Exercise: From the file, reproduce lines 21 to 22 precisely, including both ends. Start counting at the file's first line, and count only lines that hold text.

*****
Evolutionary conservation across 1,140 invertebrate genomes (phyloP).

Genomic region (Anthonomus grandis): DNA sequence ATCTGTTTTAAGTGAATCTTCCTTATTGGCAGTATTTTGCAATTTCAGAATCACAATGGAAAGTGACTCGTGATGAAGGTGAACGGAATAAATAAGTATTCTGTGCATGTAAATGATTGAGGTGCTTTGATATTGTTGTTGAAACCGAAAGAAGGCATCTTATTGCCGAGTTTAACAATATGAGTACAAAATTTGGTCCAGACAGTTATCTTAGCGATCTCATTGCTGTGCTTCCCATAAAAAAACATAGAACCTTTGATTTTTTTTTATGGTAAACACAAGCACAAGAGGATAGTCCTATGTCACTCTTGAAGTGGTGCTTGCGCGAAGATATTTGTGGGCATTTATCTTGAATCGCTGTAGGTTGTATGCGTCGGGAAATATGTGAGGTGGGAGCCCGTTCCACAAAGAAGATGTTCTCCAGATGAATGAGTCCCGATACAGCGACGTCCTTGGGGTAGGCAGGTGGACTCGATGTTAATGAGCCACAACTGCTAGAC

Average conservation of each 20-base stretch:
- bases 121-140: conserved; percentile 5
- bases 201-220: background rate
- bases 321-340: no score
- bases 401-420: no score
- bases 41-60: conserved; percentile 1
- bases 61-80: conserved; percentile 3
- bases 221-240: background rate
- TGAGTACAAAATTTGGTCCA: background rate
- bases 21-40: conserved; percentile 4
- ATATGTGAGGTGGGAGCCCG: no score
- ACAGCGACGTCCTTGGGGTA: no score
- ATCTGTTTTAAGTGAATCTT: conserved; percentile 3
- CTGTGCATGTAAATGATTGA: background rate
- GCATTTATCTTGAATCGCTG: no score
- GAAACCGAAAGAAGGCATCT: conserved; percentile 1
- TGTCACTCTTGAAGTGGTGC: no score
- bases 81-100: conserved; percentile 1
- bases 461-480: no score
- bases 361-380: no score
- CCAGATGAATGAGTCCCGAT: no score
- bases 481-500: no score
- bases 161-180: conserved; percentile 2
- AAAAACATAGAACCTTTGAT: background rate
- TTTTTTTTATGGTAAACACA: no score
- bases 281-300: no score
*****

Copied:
- bases 461-480: no score
- bases 361-380: no score